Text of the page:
Starting levels are a way to give you a better idea as to which lessons will be best for you, and hopefully will eliminate misconceptions as to the ease or difficulty of a given lesson. Please be aware, though, that there may be different perceptions as to what is "easy," "challenging," "intermediate," etc. depending on your individual attributes, so these definitions should be taken with some flexibility. (You may consider yourself a pretty hot player compared to the kid down the street, but what about next to Dr. John or Tony Rice?) In addition, some parts of a lesson may be at one level, while other parts may be at another. These notes are simply to try to guide you and help you choose the lesson that's right for you.
The levels are...
1.) Novice: No prior experience on your instrument is necessary. The instructor starts with the assumption that this is your very first lesson.
2.) Near-Beginner: Instructor assumes that you have not been playing very long, but know the basics. The material is still at a very easy level, but certain elementary things are not explained.
3.) Early Intermediate: You have been playing a while and can play some songs and/or instrumentals without too much difficulty. Now you want to move into specific styles, develop your repertoire and increase your technique. The instructor still covers the material in detail, but there are more challenges.
4.) Intermediate: You have a good technique and a working knowledge of your instrument, but want to break out of patterns and get "unstuck" in order to move on to more advanced material. Downloads at this level should push you into new areas, develop confidence and a deeper musical understanding so you can start to improvise.
5.) Advanced Intermediate: The instructor does not provide as much detail, and works on material that will bring you to an advanced or professional level. As in all our lessons, important musical concepts are covered, and more stimulating and demanding material is provided for anyone looking for a real challenge.
All.) No specific level can be attributed to this lesson, so it is suitable for anyone who wants to give it a try.
Some additional advice
It is sometimes better to work with a lesson that is slightly more advanced than your current level, to challenge and push you into areas that you may not have gone otherwise. On the other hand, for some people "back to basics" may be the best way to go. A beginning lesson will show you things that you may have missed along the way, especially if you are self-taught. You may be a very proficient player in one style (flatpick guitar, for instance) but want to get into a technique that you have never played before (such as fingerpicking). Even though you are not a beginner, you may have to go back to the basic lesson in order to develop your new style correctly. You must choose for yourself which direction would be best for you. Keep in mind that a solid foundation will lead to a much more satisfying future.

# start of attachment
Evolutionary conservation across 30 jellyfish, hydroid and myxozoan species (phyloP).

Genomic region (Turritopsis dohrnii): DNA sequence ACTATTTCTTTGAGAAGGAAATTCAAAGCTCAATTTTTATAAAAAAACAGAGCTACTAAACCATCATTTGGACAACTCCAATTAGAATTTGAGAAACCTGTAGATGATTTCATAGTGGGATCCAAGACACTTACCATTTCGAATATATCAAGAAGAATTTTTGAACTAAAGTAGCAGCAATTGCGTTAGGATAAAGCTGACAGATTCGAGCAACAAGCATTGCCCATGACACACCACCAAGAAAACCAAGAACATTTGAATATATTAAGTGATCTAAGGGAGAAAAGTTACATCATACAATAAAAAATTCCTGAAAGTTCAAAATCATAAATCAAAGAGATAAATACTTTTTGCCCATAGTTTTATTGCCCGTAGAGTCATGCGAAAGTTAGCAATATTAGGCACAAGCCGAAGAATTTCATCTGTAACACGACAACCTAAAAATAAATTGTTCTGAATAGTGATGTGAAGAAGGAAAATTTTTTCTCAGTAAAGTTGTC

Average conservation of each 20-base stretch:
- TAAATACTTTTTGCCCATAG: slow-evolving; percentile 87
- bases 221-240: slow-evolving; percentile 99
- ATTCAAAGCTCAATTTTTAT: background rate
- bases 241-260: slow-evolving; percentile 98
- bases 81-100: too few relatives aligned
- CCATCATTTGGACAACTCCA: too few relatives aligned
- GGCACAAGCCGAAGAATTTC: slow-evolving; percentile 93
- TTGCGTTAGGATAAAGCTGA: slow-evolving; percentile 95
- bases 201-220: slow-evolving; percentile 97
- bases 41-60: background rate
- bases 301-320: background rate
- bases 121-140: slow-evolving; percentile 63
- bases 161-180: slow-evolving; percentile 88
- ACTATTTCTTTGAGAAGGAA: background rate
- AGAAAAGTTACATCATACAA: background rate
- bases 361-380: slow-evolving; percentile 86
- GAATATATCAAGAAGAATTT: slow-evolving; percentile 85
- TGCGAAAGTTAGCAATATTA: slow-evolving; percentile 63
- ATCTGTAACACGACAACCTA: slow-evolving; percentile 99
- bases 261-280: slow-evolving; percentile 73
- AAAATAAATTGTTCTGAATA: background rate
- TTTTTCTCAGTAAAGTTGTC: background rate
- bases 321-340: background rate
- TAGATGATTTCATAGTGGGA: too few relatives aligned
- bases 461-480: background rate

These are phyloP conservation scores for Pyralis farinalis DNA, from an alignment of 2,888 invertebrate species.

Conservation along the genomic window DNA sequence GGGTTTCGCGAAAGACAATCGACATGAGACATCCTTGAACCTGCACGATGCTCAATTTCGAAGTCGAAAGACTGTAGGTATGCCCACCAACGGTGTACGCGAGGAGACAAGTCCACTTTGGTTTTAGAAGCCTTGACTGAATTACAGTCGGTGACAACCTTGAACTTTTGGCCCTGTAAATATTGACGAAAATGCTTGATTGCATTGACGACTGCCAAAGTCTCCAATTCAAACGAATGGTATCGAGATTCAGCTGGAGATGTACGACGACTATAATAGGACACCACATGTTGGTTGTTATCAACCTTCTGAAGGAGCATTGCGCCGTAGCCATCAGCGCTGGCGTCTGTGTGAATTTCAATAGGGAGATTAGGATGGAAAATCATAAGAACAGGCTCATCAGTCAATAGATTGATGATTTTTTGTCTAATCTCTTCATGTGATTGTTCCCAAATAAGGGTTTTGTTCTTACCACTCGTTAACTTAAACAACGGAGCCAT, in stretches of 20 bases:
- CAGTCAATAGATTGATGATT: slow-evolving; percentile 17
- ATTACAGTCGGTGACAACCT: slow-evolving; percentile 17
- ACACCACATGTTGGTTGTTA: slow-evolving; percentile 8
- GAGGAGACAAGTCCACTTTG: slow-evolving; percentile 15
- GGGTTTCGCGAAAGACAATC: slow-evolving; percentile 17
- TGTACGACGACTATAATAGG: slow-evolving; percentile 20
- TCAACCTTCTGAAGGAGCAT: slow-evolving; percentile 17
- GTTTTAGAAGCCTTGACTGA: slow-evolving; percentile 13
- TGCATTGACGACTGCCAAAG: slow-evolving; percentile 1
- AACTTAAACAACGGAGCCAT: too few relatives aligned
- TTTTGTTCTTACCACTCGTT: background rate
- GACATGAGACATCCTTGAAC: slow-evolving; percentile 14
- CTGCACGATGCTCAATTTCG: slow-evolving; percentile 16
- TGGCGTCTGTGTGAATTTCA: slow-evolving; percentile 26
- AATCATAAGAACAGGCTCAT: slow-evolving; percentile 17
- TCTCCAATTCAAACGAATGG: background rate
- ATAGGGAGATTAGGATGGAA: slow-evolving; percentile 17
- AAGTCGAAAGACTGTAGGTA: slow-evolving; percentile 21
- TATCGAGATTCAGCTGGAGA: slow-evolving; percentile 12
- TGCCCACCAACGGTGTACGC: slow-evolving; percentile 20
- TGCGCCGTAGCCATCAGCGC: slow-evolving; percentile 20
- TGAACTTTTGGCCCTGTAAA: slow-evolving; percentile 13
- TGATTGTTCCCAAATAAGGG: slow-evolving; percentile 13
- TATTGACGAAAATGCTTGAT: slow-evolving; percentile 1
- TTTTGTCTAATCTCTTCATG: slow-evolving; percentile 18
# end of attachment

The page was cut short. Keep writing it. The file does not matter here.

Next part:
You may find your lesson difficult at first, but you'll eventually get it. It just takes work, determination and practice. You may not be able to play like your instructor (remember that he or she has been playing professionally for many years), but you'll derive great satisfaction from the progress you make. Don't expect too much from yourself or you'll get frustrated and want to give up. Revel in the small steps that you achieve from day to day and week to week, and one day you'll discover that you've made a giant leap "overnight."
Here's an inspirational quote from one of the most popular instructors of Homespun Music Instruction:
"Developing independent thumb and finger movement was unbelievably hard for me because it seemed so alien, but it just happened when I learned "Sally, Where'd You Get Your Liquor From," literally one measure at a time, and I really thought out what I was doing. When I would get two or three measures together I would work on them until I could do it properly....It wasn't easy, but one day I could do it." (Jorma Kaukonen - Acoustic Guitar Magazine Nov. 1995)